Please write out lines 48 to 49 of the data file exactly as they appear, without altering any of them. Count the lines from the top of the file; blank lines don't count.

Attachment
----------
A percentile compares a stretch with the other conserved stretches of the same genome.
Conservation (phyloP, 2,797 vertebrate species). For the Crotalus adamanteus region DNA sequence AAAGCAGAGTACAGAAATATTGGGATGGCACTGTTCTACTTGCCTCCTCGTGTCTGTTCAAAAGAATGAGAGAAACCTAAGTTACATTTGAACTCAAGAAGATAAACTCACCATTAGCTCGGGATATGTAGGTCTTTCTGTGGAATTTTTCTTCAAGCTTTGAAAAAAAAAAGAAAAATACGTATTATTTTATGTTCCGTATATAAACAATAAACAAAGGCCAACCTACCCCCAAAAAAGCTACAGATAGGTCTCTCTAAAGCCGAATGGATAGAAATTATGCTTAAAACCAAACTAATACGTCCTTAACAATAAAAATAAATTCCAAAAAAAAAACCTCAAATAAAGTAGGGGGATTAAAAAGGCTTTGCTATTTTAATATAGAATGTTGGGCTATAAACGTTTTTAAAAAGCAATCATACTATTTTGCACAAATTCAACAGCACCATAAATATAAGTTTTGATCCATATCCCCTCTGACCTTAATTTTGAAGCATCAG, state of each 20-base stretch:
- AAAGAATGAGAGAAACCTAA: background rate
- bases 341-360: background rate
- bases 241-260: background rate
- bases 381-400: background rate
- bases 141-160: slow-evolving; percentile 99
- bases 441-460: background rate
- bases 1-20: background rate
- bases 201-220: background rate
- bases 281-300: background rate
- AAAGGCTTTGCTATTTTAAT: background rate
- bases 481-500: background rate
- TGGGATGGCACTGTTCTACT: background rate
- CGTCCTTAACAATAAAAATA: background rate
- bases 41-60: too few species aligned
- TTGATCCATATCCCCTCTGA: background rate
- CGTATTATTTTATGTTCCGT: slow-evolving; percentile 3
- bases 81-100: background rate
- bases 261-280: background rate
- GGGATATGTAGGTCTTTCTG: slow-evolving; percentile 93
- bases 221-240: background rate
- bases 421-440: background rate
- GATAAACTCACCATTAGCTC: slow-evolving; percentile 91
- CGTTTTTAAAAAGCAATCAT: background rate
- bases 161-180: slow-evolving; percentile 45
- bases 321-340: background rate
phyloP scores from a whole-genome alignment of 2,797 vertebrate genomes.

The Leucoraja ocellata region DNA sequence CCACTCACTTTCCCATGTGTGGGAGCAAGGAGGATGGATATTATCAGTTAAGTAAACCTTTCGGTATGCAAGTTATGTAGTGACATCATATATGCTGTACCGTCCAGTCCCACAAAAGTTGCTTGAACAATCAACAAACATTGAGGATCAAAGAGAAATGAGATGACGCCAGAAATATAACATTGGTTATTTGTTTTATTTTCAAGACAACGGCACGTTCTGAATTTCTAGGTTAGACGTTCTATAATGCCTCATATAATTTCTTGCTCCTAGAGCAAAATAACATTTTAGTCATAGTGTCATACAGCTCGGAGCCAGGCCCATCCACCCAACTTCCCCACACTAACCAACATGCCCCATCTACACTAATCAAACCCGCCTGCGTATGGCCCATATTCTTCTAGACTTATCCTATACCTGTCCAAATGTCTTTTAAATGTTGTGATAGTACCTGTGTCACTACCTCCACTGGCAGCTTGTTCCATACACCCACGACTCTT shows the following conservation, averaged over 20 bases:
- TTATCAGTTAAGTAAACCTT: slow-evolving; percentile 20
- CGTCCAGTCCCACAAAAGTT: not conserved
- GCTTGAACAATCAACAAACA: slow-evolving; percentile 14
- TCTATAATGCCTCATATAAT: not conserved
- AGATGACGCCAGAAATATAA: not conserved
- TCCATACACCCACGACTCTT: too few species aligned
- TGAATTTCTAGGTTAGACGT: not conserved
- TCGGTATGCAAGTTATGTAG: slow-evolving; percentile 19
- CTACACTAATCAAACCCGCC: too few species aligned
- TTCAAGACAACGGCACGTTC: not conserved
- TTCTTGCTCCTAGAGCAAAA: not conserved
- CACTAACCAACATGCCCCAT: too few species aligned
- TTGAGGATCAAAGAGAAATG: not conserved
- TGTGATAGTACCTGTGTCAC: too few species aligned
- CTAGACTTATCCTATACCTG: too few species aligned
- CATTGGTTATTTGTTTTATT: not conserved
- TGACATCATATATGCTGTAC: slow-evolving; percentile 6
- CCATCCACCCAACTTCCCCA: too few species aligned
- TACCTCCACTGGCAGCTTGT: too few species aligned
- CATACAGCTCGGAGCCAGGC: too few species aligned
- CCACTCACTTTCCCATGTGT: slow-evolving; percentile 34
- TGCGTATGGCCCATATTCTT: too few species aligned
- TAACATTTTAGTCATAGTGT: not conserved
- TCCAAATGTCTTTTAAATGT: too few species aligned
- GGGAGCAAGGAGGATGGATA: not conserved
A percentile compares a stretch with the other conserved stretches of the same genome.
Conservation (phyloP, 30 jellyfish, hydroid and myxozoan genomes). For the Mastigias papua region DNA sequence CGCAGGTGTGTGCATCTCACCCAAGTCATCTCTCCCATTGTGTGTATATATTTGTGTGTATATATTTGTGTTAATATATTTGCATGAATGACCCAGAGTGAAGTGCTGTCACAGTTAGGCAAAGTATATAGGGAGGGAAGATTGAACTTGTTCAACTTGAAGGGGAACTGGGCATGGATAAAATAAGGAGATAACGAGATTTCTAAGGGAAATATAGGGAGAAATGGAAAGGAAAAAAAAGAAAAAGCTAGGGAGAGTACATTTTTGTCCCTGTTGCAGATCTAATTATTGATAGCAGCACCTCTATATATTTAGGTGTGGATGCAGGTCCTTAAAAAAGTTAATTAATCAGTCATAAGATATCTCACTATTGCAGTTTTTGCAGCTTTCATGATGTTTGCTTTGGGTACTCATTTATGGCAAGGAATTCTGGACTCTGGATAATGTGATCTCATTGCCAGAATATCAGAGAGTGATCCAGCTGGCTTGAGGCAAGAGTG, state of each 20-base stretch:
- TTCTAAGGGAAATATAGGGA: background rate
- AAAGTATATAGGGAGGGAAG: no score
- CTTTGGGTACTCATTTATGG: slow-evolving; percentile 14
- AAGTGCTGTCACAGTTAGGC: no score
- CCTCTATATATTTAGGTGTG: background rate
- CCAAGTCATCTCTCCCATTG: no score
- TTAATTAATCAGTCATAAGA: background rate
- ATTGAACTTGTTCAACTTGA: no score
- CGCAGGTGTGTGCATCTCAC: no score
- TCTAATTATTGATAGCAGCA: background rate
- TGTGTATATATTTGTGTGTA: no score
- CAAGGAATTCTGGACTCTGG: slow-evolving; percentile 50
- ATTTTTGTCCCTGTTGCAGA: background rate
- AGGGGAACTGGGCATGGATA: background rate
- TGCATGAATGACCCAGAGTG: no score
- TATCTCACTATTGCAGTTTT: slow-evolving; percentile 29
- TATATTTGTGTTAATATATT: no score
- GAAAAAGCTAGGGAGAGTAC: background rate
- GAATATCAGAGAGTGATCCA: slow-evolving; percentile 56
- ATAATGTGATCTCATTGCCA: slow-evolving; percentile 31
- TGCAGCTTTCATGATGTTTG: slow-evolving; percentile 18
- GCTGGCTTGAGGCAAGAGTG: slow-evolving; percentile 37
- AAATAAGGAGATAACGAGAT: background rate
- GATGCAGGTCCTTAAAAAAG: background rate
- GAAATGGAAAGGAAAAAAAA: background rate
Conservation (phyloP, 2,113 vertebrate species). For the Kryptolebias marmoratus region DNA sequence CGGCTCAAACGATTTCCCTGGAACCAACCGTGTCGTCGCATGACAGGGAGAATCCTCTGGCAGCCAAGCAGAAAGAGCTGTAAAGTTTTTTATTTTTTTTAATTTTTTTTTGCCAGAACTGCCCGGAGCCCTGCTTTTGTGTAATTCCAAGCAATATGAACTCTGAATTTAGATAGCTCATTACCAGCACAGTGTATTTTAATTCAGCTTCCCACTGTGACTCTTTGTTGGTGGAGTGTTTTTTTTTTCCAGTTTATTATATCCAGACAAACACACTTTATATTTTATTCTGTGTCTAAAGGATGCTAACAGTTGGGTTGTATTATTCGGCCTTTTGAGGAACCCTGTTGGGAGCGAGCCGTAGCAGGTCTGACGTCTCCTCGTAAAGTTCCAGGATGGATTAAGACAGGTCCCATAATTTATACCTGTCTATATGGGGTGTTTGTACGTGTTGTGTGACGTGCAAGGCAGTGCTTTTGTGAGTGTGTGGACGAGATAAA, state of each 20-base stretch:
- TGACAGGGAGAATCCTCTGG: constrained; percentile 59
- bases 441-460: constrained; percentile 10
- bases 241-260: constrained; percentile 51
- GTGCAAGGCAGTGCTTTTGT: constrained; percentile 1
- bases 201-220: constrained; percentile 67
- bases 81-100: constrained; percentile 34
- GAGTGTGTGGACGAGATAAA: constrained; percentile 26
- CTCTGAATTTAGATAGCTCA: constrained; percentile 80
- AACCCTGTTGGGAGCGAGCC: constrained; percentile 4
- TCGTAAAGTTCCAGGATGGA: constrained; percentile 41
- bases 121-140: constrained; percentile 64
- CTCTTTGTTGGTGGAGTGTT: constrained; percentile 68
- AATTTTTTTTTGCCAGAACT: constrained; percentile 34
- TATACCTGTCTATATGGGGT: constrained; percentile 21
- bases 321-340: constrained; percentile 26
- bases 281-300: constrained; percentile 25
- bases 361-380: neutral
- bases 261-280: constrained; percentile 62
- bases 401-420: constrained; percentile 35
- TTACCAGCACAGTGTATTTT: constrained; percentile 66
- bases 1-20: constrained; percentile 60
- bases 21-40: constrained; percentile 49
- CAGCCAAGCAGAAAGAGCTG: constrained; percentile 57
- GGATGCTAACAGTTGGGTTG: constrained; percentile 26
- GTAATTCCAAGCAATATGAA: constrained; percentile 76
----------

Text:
- TACCTCCACTGGCAGCTTGT: too few species aligned
- CATACAGCTCGGAGCCAGGC: too few species aligned